Jan 22 Shares of asset manager Legg Mason Inc
rose as much as 4 on Tuesday after it detailed charges
tied to asset write-downs and offered to exchange notes, leading
an analyst to speculate some sort of "corporate action" may be
in the works.
Legg Mason has been a focus of merger or sales talk as it
struggles to find better cooperation among its disparate
investment units. Reuters reported earlier this month that the
company had been approached by some of its senior managers and
private equity firms about plans to take it private, an option
its board rejected at least until it finds a new chief
The company's shares were up 62 cents at $28.12. Earlier,
they rose to $28.52, or 3.7 percent
In a securities filing on Tuesday, Legg Mason said it would
take pretax charges of $734 million in the latest quarter, in
line with its previous estimate, to account for factors
including writing down asset values and uncertainly surrounding
its stock price and the search for a new chief executive.
Legg Mason also said it was making the filing in connection
with the planned launch of an exchange offer for its privately
placed 5.5 percent senior notes due in 2019. In May, the company
sold $650 million worth of the notes to help buy back securities
held by KKR & Co LP, the private-equity firm that was
winding down its relationship with Legg Mason.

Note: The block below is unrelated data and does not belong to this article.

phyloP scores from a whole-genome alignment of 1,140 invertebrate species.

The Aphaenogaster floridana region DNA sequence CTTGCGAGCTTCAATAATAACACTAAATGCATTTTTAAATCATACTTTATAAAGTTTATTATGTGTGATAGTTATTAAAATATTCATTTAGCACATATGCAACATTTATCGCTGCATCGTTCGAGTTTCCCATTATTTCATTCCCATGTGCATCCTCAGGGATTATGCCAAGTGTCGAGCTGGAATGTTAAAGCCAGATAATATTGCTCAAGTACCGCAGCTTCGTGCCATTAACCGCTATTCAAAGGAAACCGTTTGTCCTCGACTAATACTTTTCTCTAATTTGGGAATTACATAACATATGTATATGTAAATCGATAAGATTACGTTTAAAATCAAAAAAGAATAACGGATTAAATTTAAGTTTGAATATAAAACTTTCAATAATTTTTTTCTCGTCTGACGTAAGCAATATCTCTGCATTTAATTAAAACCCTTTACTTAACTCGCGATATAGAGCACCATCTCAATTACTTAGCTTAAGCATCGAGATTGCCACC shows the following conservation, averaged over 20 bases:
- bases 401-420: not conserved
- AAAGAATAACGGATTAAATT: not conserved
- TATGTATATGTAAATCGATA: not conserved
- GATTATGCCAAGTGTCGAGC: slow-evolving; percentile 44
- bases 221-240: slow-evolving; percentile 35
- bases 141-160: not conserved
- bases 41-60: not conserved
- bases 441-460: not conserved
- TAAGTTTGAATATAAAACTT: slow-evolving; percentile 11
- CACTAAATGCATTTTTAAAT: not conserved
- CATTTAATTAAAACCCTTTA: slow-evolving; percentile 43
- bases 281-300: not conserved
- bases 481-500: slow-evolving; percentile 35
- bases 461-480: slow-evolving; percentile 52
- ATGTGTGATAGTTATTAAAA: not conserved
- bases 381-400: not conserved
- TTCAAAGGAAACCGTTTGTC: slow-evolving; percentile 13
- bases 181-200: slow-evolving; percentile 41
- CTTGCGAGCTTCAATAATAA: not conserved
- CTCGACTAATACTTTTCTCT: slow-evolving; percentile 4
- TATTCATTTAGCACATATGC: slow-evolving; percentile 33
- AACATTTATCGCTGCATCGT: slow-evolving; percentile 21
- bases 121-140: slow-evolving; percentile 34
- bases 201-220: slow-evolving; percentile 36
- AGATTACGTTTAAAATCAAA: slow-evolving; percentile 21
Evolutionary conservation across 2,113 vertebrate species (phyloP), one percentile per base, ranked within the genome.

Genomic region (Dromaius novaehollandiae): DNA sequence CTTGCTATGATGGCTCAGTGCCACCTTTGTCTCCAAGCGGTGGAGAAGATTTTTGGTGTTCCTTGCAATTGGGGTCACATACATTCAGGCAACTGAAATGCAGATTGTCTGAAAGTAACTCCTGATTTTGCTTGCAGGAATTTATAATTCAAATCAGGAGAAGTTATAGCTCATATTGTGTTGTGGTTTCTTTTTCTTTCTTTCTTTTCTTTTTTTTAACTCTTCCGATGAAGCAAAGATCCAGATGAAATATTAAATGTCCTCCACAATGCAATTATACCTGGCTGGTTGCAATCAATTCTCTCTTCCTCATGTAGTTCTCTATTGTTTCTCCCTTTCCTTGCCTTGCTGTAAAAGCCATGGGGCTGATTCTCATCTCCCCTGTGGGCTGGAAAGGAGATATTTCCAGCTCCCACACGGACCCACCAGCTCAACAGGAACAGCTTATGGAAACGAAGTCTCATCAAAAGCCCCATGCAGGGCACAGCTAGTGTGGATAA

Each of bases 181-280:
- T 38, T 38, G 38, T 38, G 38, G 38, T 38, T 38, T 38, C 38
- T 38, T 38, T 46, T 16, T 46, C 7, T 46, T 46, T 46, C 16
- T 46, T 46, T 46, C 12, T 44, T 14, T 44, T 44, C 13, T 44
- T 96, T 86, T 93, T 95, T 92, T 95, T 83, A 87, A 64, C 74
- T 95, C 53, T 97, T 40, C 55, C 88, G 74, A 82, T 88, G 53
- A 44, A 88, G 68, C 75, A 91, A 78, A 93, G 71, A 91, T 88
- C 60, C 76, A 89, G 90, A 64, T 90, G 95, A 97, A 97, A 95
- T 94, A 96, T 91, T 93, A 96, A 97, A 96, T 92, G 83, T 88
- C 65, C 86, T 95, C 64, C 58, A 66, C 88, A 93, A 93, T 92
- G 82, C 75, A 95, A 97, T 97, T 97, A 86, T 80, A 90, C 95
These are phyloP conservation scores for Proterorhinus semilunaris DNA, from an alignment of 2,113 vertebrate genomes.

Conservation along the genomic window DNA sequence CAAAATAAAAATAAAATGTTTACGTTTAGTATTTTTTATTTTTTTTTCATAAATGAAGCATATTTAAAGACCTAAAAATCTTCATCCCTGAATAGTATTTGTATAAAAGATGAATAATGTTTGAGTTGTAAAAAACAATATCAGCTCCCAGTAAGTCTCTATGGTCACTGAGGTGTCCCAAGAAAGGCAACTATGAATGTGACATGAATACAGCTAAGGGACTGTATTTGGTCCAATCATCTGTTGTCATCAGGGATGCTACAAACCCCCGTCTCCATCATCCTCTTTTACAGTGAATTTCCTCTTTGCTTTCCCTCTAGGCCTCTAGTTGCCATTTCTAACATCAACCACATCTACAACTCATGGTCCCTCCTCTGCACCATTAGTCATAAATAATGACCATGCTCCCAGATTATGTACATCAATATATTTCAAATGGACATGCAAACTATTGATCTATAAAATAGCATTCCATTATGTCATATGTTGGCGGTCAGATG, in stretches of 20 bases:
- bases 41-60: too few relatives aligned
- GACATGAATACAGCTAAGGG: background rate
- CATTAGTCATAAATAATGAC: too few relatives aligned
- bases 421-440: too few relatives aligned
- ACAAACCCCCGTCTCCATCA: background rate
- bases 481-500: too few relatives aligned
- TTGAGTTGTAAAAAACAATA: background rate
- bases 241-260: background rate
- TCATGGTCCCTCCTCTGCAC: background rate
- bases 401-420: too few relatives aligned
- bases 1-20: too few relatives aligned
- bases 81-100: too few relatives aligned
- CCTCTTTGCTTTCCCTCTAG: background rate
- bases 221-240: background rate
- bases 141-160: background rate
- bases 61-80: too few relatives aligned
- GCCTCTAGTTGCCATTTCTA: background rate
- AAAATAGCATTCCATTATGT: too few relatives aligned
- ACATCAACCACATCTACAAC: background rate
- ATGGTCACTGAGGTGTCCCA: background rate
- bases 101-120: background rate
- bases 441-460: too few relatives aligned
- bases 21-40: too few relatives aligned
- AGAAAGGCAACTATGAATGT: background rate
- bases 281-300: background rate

Company spokeswoman Mary Athridge described the exchange
offer as routine and required under an agreement tied to the
private placement in May.
But in a note to investors, Susquehanna Financial Group
analyst Doug Sipkin wrote the exchange offer could presage some
kind of deal. He has a "negative" rating on the stock.
"While we remain bearish, we do acknowledge the odds of some
sort of corporate action are increasing," he wrote, adding an
exchange could result from some type of change in control of the
Sipkin also wrote that "We can't deny that something is in
the works. We could be overplaying this but this increased
disclosure, in connection with a planned exchange, certainly
leaves us guessing."
Asked about Sipkin's research note, Athridge reiterated the
exchange was only tied to the original private-placement
agreement. "The purpose of Tuesday's securities filing," she
said, "was to get the detailed disclosure about the impairment
charges out there so that it would be incorporated into the
Legg Mason's filing stated the charges will be taken against
results for its fiscal third quarter ended Dec. 31. It said the
after-tax charges would be $508 million. Separately, Legg Mason
said on Tuesday it will release its fiscal third quarter results
on Feb. 1, before trading.
Last month, the company estimated the pretax charges would
total $650 million to $750 million, or $460 million to $550
million after taxes.
Mark Fetting stepped down as Legg Mason CEO in October after
years of outflows from many of the company's largest funds.